• Voletta Wallace Celebrates Biggie's Rock & Roll Hall of Fame Induction

    On Wednesday (Jan. 15), The Notorious B.I.G. scored a significant win for his legacy after the Rock & Roll Hall of Fame announced his induction for the Class of 2020. In a phone interview with Billboard, Biggie's mother, Voletta Wallace, expressed her delight upon hearing the news of her son's monumental feat. "Today, I'm feeling great," she said. "As a mother, I'm extremely proud of his accomplishments. You know, I still see such a young man at a young age, and sadly, he's not here to witness all this. But it's an astute honor, and as a mother, I'm just elated for that."

    Set to be honored this May at Cleveland's Public Auditorium, the Class of 2020 includes a hefty list of music legends, including Nine Inch Nails, Whitney Houston, Depeche Mode, The Doobie Brothers and T. Rex. For Wallace, her son's inclusion, especially as a rapper, speaks volumes to his legacy and irrefutable candor as an MC.

    "Many of [his songs] speak truth," she said. "It might be gritty, and maybe the language is so out there, but he was honest. There was nothing fake about what he was doing. I think for such a young man to resonate such honesty in his lyrics is awesome."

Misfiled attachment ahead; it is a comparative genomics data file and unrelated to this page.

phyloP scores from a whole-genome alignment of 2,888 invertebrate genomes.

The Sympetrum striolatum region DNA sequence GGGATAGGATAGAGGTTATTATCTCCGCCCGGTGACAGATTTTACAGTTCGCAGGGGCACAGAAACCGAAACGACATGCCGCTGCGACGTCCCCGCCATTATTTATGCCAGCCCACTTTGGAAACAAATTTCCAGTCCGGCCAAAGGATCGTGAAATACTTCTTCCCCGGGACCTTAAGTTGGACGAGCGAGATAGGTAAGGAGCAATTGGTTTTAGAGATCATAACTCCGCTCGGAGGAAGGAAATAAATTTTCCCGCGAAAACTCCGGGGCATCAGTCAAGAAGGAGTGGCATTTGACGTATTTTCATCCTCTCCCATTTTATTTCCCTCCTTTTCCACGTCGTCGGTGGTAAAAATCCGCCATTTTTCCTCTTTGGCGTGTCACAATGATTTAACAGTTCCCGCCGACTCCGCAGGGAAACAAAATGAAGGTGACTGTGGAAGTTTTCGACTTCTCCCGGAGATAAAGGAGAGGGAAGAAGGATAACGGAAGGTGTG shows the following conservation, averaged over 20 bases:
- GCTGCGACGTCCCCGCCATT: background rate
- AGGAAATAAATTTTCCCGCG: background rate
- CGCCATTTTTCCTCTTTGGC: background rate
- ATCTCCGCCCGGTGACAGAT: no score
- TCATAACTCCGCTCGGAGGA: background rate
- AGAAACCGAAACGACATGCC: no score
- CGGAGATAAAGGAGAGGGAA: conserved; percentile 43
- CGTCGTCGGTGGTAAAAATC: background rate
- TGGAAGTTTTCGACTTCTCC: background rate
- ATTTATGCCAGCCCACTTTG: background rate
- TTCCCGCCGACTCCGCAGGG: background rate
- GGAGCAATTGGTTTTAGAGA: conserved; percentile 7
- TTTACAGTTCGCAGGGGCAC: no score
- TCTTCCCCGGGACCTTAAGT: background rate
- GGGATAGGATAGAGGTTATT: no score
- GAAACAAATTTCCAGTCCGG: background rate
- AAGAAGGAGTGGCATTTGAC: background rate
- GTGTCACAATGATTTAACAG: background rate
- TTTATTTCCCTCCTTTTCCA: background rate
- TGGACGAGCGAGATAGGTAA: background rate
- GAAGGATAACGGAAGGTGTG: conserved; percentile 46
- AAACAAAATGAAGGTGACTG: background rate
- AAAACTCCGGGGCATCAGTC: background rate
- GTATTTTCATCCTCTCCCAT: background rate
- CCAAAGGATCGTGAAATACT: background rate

Biggie's transcendent career rocketed in the '90s with the release of his 1994 debut album Ready to Die. The precocious lyricist chiseled his way onto the rap scene with songs such as "Big Poppa," "Juicy" and "One More Chance," which peaked at No. 2 on the Billboard Hot 100. His meteoric career came to a screeching halt when he was shot and killed in 1997. Following his demise, 16 days later, Biggie's sophomore album, Life After Death, was released. The double-album soared to No. 1 on the Billboard 200 and, as of last year, sold more than 5 million records. Despite not performing rock music, Biggie's bullish persona, decorated catalog and live-fast-die-young mantra definitely fit the rock-star mold.

    "Rap is respected. We are in a changing time now. People's thoughts are different," said Wallace. "When you put it out there, there's so much respect for it [now]."